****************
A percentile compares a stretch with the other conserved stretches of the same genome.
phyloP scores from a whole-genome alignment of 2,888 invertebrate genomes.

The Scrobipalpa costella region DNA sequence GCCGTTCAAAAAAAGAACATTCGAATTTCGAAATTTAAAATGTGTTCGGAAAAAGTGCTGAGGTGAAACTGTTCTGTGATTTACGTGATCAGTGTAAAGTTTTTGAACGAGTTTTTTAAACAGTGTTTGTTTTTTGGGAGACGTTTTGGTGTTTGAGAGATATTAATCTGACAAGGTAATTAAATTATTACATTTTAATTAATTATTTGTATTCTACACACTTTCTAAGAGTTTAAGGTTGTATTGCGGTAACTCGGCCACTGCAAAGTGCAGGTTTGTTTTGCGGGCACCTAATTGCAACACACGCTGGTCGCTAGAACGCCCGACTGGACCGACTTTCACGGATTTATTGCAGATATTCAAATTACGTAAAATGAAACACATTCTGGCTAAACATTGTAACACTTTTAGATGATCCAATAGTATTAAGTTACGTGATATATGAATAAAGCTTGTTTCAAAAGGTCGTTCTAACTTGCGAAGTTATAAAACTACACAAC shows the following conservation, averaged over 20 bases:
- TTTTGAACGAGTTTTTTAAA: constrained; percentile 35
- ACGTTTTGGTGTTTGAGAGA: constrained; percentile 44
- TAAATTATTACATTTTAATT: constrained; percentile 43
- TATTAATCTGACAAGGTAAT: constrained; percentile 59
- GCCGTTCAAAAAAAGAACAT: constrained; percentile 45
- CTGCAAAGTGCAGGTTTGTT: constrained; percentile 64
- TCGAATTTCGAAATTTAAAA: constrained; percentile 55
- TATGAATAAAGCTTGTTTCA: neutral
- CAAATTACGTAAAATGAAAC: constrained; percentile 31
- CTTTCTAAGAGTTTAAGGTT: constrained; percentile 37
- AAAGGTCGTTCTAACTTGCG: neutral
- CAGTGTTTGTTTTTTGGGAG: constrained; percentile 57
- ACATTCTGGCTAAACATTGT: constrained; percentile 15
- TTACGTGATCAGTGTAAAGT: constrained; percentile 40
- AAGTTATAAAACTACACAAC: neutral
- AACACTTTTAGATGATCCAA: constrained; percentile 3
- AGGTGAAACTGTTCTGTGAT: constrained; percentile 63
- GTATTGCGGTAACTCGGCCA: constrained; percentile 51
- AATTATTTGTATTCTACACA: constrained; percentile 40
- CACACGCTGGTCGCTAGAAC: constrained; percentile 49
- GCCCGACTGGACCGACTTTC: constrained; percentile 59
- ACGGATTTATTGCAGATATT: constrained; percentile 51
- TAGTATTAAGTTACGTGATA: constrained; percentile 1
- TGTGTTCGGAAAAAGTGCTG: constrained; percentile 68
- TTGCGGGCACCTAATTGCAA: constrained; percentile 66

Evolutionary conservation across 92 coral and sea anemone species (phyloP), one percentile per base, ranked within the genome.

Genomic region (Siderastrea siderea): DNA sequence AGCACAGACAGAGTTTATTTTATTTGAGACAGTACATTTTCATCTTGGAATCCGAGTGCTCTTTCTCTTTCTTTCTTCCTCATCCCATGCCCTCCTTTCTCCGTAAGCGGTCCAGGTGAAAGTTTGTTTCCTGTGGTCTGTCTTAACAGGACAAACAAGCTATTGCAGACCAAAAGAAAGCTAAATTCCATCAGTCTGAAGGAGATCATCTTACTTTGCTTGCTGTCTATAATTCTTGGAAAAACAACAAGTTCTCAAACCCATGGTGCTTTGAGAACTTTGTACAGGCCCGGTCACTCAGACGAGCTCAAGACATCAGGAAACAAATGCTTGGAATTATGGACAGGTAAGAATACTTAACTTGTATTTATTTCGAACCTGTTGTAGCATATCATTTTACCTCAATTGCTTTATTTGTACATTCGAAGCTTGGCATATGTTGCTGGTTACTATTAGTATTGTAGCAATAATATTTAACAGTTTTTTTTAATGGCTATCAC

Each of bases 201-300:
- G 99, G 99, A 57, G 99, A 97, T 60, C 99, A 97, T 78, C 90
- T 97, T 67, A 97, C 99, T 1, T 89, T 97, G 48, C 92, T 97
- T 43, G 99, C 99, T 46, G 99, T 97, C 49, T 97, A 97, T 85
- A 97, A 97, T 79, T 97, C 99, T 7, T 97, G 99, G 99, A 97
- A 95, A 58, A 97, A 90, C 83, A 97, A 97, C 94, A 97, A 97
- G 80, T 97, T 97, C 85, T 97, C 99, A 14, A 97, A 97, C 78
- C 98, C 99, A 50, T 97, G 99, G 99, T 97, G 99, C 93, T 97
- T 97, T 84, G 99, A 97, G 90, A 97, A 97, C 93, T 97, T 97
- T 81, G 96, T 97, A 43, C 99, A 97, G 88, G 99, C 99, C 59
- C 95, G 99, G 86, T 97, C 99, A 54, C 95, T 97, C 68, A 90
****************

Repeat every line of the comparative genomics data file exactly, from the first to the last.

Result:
A percentile compares a stretch with the other conserved stretches of the same genome.
phyloP scores from a whole-genome alignment of 2,888 invertebrate genomes.

The Scrobipalpa costella region DNA sequence GCCGTTCAAAAAAAGAACATTCGAATTTCGAAATTTAAAATGTGTTCGGAAAAAGTGCTGAGGTGAAACTGTTCTGTGATTTACGTGATCAGTGTAAAGTTTTTGAACGAGTTTTTTAAACAGTGTTTGTTTTTTGGGAGACGTTTTGGTGTTTGAGAGATATTAATCTGACAAGGTAATTAAATTATTACATTTTAATTAATTATTTGTATTCTACACACTTTCTAAGAGTTTAAGGTTGTATTGCGGTAACTCGGCCACTGCAAAGTGCAGGTTTGTTTTGCGGGCACCTAATTGCAACACACGCTGGTCGCTAGAACGCCCGACTGGACCGACTTTCACGGATTTATTGCAGATATTCAAATTACGTAAAATGAAACACATTCTGGCTAAACATTGTAACACTTTTAGATGATCCAATAGTATTAAGTTACGTGATATATGAATAAAGCTTGTTTCAAAAGGTCGTTCTAACTTGCGAAGTTATAAAACTACACAAC shows the following conservation, averaged over 20 bases:
- TTTTGAACGAGTTTTTTAAA: constrained; percentile 35
- ACGTTTTGGTGTTTGAGAGA: constrained; percentile 44
- TAAATTATTACATTTTAATT: constrained; percentile 43
- TATTAATCTGACAAGGTAAT: constrained; percentile 59
- GCCGTTCAAAAAAAGAACAT: constrained; percentile 45
- CTGCAAAGTGCAGGTTTGTT: constrained; percentile 64
- TCGAATTTCGAAATTTAAAA: constrained; percentile 55
- TATGAATAAAGCTTGTTTCA: neutral
- CAAATTACGTAAAATGAAAC: constrained; percentile 31
- CTTTCTAAGAGTTTAAGGTT: constrained; percentile 37
- AAAGGTCGTTCTAACTTGCG: neutral
- CAGTGTTTGTTTTTTGGGAG: constrained; percentile 57
- ACATTCTGGCTAAACATTGT: constrained; percentile 15
- TTACGTGATCAGTGTAAAGT: constrained; percentile 40
- AAGTTATAAAACTACACAAC: neutral
- AACACTTTTAGATGATCCAA: constrained; percentile 3
- AGGTGAAACTGTTCTGTGAT: constrained; percentile 63
- GTATTGCGGTAACTCGGCCA: constrained; percentile 51
- AATTATTTGTATTCTACACA: constrained; percentile 40
- CACACGCTGGTCGCTAGAAC: constrained; percentile 49
- GCCCGACTGGACCGACTTTC: constrained; percentile 59
- ACGGATTTATTGCAGATATT: constrained; percentile 51
- TAGTATTAAGTTACGTGATA: constrained; percentile 1
- TGTGTTCGGAAAAAGTGCTG: constrained; percentile 68
- TTGCGGGCACCTAATTGCAA: constrained; percentile 66

Evolutionary conservation across 92 coral and sea anemone species (phyloP), one percentile per base, ranked within the genome.

Genomic region (Siderastrea siderea): DNA sequence AGCACAGACAGAGTTTATTTTATTTGAGACAGTACATTTTCATCTTGGAATCCGAGTGCTCTTTCTCTTTCTTTCTTCCTCATCCCATGCCCTCCTTTCTCCGTAAGCGGTCCAGGTGAAAGTTTGTTTCCTGTGGTCTGTCTTAACAGGACAAACAAGCTATTGCAGACCAAAAGAAAGCTAAATTCCATCAGTCTGAAGGAGATCATCTTACTTTGCTTGCTGTCTATAATTCTTGGAAAAACAACAAGTTCTCAAACCCATGGTGCTTTGAGAACTTTGTACAGGCCCGGTCACTCAGACGAGCTCAAGACATCAGGAAACAAATGCTTGGAATTATGGACAGGTAAGAATACTTAACTTGTATTTATTTCGAACCTGTTGTAGCATATCATTTTACCTCAATTGCTTTATTTGTACATTCGAAGCTTGGCATATGTTGCTGGTTACTATTAGTATTGTAGCAATAATATTTAACAGTTTTTTTTAATGGCTATCAC

Each of bases 201-300:
- G 99, G 99, A 57, G 99, A 97, T 60, C 99, A 97, T 78, C 90
- T 97, T 67, A 97, C 99, T 1, T 89, T 97, G 48, C 92, T 97
- T 43, G 99, C 99, T 46, G 99, T 97, C 49, T 97, A 97, T 85
- A 97, A 97, T 79, T 97, C 99, T 7, T 97, G 99, G 99, A 97
- A 95, A 58, A 97, A 90, C 83, A 97, A 97, C 94, A 97, A 97
- G 80, T 97, T 97, C 85, T 97, C 99, A 14, A 97, A 97, C 78
- C 98, C 99, A 50, T 97, G 99, G 99, T 97, G 99, C 93, T 97
- T 97, T 84, G 99, A 97, G 90, A 97, A 97, C 93, T 97, T 97
- T 81, G 96, T 97, A 43, C 99, A 97, G 88, G 99, C 99, C 59
- C 95, G 99, G 86, T 97, C 99, A 54, C 95, T 97, C 68, A 90